7. Hate cycling, love running – Before the small Afthead turned up I actually used to do triathlons.  I will probably never do one again because my road bike got stolen, and I really don’t want to replace it because then I’d have to ride the damn thing:  stupid butt hurting two wheeled torture device that made me dig gravel out of my flesh.  That said, I will do another marathon someday.  I love running.
  8. Hate quinoa, love white rice – Okay another food thing here.  I’m against eating a grain that is indigenous to poverty stricken South America so I can have protein and they cannot have protein.  I can get protein any which-way in my diet.  I don’t need to steal it from people who don’t have a grocery store within walking distance.  White rice is delicious though, especially covered with protein laden sesame chicken.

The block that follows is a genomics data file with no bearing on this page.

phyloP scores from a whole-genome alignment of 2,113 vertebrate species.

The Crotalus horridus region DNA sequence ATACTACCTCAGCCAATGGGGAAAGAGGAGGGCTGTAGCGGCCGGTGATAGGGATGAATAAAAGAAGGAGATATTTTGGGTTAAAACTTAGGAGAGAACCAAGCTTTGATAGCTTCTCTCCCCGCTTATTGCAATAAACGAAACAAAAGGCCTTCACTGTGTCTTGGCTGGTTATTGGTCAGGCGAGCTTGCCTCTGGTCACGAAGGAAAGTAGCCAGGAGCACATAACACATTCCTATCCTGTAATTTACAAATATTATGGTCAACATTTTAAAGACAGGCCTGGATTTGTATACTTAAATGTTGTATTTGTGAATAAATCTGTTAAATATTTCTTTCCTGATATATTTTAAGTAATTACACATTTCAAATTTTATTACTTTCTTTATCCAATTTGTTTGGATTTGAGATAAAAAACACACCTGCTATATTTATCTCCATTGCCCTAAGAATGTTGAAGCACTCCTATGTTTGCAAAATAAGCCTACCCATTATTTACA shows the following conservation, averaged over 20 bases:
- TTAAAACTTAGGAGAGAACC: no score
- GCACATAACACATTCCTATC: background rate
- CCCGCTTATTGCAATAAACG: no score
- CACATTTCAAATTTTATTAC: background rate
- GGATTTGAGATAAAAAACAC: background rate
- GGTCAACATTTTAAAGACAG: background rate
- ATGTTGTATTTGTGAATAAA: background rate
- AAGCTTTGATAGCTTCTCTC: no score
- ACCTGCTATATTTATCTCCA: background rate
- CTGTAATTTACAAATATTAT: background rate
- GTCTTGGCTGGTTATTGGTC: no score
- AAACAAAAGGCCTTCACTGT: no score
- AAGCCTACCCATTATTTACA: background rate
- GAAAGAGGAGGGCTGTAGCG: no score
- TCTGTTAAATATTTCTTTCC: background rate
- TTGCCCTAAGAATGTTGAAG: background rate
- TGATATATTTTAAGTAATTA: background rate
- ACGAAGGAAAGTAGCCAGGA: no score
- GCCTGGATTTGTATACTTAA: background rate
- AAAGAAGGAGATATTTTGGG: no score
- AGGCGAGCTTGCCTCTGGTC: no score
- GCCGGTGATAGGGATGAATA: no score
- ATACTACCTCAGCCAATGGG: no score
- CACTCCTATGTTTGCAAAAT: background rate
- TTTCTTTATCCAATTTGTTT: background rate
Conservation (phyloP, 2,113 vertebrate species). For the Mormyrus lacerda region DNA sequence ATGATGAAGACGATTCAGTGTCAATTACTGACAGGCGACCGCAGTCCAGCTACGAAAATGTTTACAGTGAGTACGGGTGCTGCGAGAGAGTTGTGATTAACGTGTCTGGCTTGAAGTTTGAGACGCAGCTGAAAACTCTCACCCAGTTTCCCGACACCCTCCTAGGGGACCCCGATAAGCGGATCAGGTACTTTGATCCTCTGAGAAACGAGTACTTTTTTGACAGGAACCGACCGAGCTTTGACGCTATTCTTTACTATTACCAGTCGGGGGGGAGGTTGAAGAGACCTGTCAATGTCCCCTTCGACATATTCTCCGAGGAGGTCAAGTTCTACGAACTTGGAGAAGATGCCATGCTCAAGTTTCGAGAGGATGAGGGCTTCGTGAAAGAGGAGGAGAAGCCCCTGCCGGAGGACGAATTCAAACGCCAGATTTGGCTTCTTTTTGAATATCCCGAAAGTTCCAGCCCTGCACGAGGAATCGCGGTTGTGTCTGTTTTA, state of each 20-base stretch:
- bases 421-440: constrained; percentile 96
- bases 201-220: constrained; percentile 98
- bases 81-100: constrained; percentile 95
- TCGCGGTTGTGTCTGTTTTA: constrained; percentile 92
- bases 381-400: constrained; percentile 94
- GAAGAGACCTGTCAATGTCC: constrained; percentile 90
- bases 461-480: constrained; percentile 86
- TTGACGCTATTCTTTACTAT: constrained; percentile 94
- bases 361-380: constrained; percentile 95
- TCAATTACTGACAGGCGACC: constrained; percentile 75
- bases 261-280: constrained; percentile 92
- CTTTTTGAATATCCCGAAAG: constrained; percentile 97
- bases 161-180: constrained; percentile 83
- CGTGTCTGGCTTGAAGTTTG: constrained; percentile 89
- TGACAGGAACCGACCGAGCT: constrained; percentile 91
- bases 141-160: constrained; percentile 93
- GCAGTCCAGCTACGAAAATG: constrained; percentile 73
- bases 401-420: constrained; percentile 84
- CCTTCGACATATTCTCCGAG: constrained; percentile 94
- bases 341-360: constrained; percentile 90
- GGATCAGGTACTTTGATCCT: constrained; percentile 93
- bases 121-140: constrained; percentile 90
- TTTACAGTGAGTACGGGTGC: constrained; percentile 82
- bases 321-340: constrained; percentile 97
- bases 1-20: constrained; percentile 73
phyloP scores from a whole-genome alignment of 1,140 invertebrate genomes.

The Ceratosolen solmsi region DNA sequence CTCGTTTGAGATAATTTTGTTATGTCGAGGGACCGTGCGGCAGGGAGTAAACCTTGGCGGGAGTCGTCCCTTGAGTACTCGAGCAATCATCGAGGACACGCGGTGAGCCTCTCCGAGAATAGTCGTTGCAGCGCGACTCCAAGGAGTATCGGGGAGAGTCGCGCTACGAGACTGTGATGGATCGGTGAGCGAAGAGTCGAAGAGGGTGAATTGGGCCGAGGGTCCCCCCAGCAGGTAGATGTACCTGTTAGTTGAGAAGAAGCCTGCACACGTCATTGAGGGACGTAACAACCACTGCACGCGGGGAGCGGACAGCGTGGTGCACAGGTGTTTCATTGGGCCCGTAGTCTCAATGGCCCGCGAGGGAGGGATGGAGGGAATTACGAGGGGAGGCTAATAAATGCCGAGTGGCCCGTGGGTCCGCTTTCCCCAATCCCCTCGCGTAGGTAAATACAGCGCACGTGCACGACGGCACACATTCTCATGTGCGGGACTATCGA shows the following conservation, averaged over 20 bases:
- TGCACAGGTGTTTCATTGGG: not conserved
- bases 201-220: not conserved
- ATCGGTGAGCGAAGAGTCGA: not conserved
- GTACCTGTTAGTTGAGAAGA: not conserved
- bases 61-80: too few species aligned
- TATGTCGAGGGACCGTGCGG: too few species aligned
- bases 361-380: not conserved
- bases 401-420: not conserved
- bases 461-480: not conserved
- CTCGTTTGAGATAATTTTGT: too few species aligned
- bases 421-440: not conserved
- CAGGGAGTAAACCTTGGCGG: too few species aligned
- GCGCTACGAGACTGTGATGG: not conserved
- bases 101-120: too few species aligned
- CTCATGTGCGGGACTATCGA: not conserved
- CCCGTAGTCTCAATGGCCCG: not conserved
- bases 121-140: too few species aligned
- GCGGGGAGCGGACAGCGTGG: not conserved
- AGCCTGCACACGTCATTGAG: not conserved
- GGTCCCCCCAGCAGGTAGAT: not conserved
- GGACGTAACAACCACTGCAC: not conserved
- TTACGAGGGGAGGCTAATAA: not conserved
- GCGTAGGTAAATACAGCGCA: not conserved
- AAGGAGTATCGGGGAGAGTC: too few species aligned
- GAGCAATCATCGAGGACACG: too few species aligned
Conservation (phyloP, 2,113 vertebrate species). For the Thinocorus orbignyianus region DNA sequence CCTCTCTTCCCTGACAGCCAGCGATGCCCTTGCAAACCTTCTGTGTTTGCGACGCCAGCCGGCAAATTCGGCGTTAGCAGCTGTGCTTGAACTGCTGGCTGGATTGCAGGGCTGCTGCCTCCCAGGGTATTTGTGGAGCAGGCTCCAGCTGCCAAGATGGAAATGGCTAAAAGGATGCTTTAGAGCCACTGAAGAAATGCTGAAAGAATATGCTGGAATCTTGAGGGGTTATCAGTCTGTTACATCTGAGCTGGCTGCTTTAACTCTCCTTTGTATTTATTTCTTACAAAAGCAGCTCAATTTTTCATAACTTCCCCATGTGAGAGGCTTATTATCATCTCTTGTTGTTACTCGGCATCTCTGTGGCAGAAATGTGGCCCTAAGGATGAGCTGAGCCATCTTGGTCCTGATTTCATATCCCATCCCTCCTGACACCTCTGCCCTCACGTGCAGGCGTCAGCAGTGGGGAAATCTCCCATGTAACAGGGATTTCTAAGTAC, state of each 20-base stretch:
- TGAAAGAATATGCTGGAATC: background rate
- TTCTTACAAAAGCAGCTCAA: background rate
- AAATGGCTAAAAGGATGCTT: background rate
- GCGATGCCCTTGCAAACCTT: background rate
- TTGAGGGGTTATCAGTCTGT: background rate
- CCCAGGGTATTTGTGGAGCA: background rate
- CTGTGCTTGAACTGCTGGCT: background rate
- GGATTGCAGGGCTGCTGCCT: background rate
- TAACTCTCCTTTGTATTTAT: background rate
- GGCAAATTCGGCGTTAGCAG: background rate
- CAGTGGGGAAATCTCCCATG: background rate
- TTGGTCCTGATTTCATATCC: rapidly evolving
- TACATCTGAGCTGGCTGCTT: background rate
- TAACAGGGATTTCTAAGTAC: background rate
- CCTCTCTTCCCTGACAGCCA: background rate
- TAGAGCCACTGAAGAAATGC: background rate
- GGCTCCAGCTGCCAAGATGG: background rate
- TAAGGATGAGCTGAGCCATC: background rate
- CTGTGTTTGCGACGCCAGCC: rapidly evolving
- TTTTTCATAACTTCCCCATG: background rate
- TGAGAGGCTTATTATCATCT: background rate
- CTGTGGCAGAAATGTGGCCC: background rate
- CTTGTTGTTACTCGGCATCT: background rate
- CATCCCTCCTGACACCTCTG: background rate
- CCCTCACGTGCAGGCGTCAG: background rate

9. Hate school food debates, love energy usage debates – My career is focused around energy usage and how to minimize how much petroleum we use, energy we use, and greenhouse gasses we emit by using energy.  I’m happy to talk to you about what car you should buy, what fuel you should use in it, and what kind of windows you should get.  I’ll bore you to tears on the topic and eventually point out lots of ways you can feel bad about your lifestyle and energy usage if you hang out with me long enough.  However, I do not care what is in school lunches.  (See 8 and 1 for examples of my lack of food coolness.)  My kid will eat hot lunch when it is chicken nuggets, pizza, hot dogs or quesadillas so bring on those options and I won’t have to make lunch!  Jamie Oliver is annoying and I don’t care what he says.